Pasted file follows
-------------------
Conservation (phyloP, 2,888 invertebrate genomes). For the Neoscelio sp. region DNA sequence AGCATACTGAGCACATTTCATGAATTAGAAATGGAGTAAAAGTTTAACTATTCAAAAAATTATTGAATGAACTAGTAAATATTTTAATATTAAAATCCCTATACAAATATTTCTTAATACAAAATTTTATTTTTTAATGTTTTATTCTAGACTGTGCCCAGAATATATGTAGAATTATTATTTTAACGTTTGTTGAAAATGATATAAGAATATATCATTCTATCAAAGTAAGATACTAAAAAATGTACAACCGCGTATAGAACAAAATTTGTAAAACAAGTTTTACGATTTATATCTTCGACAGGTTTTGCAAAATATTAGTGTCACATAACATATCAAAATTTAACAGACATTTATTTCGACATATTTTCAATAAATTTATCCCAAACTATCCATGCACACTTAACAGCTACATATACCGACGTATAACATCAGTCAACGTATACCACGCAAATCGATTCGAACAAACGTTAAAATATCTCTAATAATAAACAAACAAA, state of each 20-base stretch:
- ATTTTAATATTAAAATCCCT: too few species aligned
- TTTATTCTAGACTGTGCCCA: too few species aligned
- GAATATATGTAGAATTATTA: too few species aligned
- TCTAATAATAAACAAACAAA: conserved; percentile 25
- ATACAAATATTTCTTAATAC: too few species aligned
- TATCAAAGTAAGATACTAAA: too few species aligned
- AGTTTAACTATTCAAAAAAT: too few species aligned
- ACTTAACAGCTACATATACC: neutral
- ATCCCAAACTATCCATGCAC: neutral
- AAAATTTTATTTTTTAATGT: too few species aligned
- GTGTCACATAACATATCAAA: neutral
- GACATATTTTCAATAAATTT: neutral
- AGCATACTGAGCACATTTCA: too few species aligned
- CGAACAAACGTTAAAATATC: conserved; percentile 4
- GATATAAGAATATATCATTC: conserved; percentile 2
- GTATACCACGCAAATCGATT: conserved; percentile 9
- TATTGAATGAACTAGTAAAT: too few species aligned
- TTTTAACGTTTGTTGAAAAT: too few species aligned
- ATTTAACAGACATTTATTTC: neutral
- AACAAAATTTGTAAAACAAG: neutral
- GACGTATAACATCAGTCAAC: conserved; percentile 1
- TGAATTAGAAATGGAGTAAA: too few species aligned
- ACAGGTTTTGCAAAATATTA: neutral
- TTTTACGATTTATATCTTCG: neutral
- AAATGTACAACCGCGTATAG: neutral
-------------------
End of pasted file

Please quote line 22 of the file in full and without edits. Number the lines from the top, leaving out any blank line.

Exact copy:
- GACGTATAACATCAGTCAAC: conserved; percentile 1